The Puerto Rico Oversight Board complained about the local government’s lack of financial disclosure Tuesday afternoon, in another signal of tension between the two governmental entities.
Board Executive Director Natalie Jaresko sent a letter to Puerto Rico Fiscal Agency and Gerardo Portela Franco, executive director of the Financial Advisory Authority, noting that his government had missed at least three deadlines. The local government was supposed to submit a document comparing General Fund budgeted spending to actual spending on May 31, a summary of PayGo balances on May 31, and summary of public employee payroll, headcount, and attendance on June 30.
Jaresko said that the board received a request on May 31 for extensions on the first two deadlines and the board didn’t grant it.
The letter said the government of Gov. Ricardo Rosselló is supposed to present a report comparing special revenue funds budgeted spending to actual spending and a report on budgeted federal funds to actual receipts on Oct. 31.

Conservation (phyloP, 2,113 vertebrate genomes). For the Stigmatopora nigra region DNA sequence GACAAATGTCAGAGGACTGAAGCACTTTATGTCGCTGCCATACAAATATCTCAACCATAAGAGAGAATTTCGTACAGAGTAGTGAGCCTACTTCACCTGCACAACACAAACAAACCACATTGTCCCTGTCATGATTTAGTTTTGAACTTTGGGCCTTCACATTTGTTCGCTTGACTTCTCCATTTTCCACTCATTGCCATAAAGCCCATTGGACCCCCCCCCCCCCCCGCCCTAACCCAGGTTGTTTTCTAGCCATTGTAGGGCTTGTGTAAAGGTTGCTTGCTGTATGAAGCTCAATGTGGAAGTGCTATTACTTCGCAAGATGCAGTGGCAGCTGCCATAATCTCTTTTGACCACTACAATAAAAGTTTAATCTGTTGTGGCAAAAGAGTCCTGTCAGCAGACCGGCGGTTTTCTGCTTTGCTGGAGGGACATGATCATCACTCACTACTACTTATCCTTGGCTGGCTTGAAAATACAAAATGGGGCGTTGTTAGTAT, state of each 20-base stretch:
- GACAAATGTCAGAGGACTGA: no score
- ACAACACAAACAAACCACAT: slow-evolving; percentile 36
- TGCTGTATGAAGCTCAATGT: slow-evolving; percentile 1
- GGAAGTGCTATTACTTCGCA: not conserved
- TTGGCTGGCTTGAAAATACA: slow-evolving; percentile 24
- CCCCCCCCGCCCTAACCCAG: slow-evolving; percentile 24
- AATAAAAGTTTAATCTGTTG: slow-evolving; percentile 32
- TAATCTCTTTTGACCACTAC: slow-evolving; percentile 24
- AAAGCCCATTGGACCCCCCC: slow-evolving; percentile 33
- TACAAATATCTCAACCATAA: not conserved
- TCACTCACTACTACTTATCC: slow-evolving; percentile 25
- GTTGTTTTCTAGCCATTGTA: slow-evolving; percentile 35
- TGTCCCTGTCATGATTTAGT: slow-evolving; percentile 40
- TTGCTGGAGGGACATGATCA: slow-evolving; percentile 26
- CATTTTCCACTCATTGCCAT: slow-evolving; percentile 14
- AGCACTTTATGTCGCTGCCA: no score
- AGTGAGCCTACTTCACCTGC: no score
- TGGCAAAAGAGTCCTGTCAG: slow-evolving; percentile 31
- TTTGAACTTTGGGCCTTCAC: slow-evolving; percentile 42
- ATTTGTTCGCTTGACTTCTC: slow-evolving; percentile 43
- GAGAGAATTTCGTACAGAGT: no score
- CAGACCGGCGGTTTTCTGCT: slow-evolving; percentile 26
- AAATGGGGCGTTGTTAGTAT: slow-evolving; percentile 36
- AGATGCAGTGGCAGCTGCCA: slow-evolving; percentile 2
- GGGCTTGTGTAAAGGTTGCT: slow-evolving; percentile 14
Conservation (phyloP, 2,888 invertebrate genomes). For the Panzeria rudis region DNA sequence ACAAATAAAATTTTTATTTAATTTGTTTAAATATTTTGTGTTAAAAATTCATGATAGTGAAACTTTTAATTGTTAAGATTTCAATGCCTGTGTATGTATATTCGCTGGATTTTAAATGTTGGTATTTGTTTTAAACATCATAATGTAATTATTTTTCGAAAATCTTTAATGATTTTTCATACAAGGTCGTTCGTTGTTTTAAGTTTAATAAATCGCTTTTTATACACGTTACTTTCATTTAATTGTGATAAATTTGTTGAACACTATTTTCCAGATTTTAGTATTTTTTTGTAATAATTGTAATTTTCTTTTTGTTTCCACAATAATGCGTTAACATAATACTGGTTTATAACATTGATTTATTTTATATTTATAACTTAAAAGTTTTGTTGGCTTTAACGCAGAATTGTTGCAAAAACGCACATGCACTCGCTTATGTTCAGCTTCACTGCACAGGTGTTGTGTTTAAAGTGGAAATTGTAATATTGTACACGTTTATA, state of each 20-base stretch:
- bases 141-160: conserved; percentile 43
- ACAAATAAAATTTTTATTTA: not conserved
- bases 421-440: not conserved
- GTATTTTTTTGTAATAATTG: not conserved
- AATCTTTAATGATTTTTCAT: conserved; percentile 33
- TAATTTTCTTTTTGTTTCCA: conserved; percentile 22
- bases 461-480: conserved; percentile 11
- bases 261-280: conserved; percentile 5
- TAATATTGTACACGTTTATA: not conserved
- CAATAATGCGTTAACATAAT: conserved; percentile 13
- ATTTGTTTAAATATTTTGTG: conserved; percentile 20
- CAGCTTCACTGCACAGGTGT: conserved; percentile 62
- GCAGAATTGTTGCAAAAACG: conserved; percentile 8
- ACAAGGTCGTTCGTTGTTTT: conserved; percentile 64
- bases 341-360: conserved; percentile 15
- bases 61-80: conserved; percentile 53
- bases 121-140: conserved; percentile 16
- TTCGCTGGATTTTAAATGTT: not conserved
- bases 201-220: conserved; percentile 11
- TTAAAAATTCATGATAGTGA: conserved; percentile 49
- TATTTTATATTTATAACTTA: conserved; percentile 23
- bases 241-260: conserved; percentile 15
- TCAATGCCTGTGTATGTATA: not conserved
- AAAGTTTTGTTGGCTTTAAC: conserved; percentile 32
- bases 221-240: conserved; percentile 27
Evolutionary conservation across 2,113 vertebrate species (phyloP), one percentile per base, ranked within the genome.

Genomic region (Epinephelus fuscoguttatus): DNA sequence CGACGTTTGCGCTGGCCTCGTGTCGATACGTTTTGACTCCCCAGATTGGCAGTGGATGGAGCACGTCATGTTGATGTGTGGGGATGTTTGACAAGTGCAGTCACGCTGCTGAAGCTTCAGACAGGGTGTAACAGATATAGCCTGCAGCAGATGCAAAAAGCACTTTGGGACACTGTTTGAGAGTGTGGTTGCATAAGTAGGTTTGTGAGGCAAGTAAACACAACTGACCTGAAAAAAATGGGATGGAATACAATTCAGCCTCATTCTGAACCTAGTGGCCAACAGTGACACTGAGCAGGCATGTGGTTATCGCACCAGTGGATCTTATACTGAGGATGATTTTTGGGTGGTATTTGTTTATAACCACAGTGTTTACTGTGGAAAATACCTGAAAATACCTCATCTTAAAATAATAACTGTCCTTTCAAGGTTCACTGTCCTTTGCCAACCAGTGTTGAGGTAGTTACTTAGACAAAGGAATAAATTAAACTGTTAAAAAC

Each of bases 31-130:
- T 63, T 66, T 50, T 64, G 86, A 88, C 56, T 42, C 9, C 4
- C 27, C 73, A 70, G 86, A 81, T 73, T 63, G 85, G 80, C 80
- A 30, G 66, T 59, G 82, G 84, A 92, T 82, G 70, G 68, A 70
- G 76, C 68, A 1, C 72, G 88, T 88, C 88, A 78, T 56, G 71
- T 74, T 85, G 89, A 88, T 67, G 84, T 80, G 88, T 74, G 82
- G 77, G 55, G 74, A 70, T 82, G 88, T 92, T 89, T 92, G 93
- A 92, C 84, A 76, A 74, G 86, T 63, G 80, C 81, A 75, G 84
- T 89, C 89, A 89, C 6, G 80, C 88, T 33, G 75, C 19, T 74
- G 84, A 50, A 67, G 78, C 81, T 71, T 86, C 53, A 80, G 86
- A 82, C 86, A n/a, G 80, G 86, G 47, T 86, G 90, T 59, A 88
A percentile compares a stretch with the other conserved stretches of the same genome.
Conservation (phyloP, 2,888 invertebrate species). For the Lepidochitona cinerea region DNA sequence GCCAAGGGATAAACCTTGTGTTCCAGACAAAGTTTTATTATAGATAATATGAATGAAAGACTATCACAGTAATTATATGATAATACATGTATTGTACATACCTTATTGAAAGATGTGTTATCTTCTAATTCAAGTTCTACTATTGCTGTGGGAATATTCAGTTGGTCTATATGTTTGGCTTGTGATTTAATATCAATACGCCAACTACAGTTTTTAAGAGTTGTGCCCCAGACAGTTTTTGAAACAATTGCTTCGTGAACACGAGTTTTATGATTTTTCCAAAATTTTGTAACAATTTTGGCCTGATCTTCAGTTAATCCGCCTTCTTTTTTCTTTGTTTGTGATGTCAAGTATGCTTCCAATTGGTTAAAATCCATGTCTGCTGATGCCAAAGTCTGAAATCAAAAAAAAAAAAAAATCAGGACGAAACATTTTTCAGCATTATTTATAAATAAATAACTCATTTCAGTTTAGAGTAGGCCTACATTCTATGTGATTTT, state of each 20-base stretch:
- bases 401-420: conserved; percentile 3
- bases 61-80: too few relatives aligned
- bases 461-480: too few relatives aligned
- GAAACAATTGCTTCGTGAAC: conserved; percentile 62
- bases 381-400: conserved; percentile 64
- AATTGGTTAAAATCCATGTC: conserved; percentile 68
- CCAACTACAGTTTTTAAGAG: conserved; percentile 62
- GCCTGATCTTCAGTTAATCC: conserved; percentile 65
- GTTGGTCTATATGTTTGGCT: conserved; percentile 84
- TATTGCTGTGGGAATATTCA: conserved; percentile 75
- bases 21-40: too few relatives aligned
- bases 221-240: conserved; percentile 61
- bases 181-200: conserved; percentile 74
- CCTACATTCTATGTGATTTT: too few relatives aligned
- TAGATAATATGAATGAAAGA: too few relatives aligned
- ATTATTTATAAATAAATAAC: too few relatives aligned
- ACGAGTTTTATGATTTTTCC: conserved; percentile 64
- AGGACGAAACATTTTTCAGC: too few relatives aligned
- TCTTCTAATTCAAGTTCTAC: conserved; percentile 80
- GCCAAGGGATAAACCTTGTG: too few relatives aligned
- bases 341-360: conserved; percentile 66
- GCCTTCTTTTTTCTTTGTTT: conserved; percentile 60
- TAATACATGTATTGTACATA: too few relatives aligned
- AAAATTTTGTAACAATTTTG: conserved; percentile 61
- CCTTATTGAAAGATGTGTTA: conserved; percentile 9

“The Oversight Board awaits the publication of these reports and expects the remaining deadlines to be met,” Jaresko said. “If the outstanding reports are not made public by July 27, 2018, the latest monthly report received by the Oversight Board will be made available to the public.” The “monthly report” referred to here is a financial report that the Rosselló government provides to the board. The board hasn’t made public the nature of its contents.
On July 5 Rosselló sued the board saying that its approved budget for the fiscal year starting July 1 attempts to overstep the board’s authority. On Monday Senate President Thomas Rivera Schatz and House President Carlos Méndez Núñez filed a similar suit. All suits were filed as adversary proceedings in the Title III bankruptcy case in federal district court.
Earlier this month Puerto Rico released its comprehensive annual financial report for fiscal year 2015. The report is the most recent Puerto Rico CAFR and covers a period from July 1, 2014 to June 30, 2015. Some bondholders and members of Congress have been concerned by what they say has been Puerto Rico’s long history of late or inadequate financial disclosure.